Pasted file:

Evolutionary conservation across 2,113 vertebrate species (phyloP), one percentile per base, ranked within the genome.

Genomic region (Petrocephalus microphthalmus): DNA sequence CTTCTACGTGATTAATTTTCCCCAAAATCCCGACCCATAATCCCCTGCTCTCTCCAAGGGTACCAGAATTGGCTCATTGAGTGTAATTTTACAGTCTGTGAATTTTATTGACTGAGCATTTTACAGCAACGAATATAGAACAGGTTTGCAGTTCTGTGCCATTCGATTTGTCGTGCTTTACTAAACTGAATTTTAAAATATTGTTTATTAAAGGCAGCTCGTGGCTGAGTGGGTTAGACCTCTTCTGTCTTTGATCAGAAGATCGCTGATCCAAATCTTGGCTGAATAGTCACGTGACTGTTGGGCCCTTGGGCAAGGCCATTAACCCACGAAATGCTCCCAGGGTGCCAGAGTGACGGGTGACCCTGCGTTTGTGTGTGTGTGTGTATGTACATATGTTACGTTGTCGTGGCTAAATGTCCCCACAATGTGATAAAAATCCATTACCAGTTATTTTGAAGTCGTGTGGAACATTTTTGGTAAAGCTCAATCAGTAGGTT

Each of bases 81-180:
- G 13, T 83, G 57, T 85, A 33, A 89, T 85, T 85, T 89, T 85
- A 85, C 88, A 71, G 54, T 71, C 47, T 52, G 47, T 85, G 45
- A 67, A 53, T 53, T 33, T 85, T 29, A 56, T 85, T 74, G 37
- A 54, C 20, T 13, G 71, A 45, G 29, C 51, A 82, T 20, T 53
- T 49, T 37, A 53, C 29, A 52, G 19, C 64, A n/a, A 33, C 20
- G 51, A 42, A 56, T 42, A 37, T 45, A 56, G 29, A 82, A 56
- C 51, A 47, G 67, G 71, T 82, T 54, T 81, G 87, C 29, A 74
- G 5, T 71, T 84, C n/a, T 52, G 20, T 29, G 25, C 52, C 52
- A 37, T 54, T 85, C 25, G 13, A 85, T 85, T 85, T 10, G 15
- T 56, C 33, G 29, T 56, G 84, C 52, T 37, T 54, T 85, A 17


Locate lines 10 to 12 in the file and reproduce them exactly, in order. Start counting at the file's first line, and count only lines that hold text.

- C 51, A 47, G 67, G 71, T 82, T 54, T 81, G 87, C 29, A 74
- G 5, T 71, T 84, C n/a, T 52, G 20, T 29, G 25, C 52, C 52
- A 37, T 54, T 85, C 25, G 13, A 85, T 85, T 85, T 10, G 15